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When You Get to a Fork in the Road – Take It
When You Get to a Fork in the Road – Take It
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One of Yogi Berra’s famous utterances – When you get to a fork in the road… take it – has always resonated with me because it characterizes the forced choices we have to regularly make in our advancement work. Whether we like it or not, or whether we know it or not, we are constantly faced with forks in the road that give us options that may make or break our fundraising program, or at least slow its progress.  And it is the wise professional who is both on the look out for these forks and has done the thinking, research and discussion with peers, to best inform decisions.

Here are a few examples of common roads less traveled and often traveled by advancement leaders.

Design the program to attract a higher number of gifts at lower initial gift size, with higher response rates and lower retention.

Annual giving                        <

Design the program to attract a lower number of donors at a higher initial gift, with lower response rates and higher retention rates.

 

Continue to use in-house staff to segment lists, write copy, design graphics, manage production and do result analytics while getting mediocre results.

Direct e/mail                          <

Hire a proven direct response firm to do all of the above and re-task in-house staff to build relationships with and solicit leadership annual donors – making better use of the position.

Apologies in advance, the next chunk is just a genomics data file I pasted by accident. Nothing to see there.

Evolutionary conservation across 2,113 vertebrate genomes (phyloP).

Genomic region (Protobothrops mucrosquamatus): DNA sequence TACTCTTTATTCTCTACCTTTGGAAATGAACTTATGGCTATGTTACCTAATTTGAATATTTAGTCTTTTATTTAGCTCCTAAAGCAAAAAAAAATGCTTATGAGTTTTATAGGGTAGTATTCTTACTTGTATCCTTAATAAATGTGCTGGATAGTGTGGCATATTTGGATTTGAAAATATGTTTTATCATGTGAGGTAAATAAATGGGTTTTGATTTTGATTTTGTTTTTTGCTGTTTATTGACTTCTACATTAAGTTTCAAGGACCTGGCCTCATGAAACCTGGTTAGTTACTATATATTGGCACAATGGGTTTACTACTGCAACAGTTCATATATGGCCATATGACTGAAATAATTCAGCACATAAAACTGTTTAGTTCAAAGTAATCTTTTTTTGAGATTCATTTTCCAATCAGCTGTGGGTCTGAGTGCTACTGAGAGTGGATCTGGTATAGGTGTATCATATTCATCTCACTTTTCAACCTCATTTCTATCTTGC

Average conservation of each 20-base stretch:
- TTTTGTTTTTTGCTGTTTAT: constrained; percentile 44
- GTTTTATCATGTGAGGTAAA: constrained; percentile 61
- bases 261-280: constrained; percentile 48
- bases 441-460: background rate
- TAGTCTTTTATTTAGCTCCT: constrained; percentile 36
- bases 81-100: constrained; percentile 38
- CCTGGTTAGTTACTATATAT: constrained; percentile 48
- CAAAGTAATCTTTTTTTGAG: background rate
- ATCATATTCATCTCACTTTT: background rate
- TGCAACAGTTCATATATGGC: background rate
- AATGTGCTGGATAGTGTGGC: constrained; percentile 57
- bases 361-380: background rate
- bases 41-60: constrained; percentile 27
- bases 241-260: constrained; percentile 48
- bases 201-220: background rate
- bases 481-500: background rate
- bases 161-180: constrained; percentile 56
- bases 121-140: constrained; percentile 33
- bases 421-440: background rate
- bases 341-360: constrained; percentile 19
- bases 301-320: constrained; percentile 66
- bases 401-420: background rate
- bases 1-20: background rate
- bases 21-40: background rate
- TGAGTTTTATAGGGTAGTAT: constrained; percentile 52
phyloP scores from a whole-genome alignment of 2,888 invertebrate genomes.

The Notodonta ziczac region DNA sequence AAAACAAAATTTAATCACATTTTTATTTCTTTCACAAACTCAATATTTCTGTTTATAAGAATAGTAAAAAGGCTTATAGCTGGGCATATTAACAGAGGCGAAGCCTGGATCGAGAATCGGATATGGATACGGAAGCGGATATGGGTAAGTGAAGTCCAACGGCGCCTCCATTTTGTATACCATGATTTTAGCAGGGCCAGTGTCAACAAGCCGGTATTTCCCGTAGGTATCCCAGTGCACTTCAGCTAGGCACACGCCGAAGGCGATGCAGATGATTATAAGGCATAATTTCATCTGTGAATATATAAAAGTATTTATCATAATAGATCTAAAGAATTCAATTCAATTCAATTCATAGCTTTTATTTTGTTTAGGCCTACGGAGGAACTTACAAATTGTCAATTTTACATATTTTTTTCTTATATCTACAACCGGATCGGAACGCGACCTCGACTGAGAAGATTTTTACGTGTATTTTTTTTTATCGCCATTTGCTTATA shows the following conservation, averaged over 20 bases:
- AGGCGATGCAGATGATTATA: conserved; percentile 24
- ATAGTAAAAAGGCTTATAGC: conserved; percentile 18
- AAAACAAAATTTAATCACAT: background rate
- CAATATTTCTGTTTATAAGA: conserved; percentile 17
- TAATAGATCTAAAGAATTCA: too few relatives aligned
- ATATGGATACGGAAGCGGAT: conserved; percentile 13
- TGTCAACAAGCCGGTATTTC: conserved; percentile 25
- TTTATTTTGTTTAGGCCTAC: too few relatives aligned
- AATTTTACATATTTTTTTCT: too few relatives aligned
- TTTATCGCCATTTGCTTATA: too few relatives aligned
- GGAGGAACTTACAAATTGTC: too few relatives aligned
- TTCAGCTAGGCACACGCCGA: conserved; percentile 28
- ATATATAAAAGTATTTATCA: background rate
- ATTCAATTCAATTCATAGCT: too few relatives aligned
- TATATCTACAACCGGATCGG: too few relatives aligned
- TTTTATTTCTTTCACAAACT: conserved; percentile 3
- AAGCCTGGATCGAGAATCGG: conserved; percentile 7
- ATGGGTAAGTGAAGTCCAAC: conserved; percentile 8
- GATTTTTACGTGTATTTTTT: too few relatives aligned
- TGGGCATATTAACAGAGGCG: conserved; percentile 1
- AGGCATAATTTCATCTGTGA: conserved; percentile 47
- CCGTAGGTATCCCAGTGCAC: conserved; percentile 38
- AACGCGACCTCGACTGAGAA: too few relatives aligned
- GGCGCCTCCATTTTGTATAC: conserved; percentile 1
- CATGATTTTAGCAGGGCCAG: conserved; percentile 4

Hold out to find someone with demonstratable experience who demands a higher salary.

Major gift officer hire          <

Hire a professional with related skills from sales or hospitality industries who can be trained and be paid less.

 

Continue doing costly, traditional events that have lost their luster but are loved by trustees and executives.

Fundraising events              <

Get the board and other executives to agree to phase out the traditional events and explore creating updated events that may be more mission-centric and raise more money.

 

Spend the funds to hire campaign counsel to draft a campaign case statement, engage stakeholders and interview leaders and donors, and recommend a can do or aspirational goal.

Campaign undertaking        <

Execute a campaign using a “need” goal or a “guess” goal, with or without campaign counsel.

 

Take your development program to the next level by attending conferences and huddling with staff to forge a plan.

Advancement planning        <

Spend the funds to hire development counsel with depth in advancement planning.

 

Please share other forks in the road you have encountered.

 

Your takes:

  1. Take stock annually of your program and identify what needs to change in order to improve your program’s performance.
  2. Map out your options and seek peer or professional counsel to help inform your options.
  3. Confer with your leadership and be able to sell it to them and others.

Related GivingTake posts:

Are You Asking the Big Question of Your Leadership?

Are You Giving in to #GivingTuesday?

Fundraising Beyond Rock-Paper-Scissors

 

 

 

 


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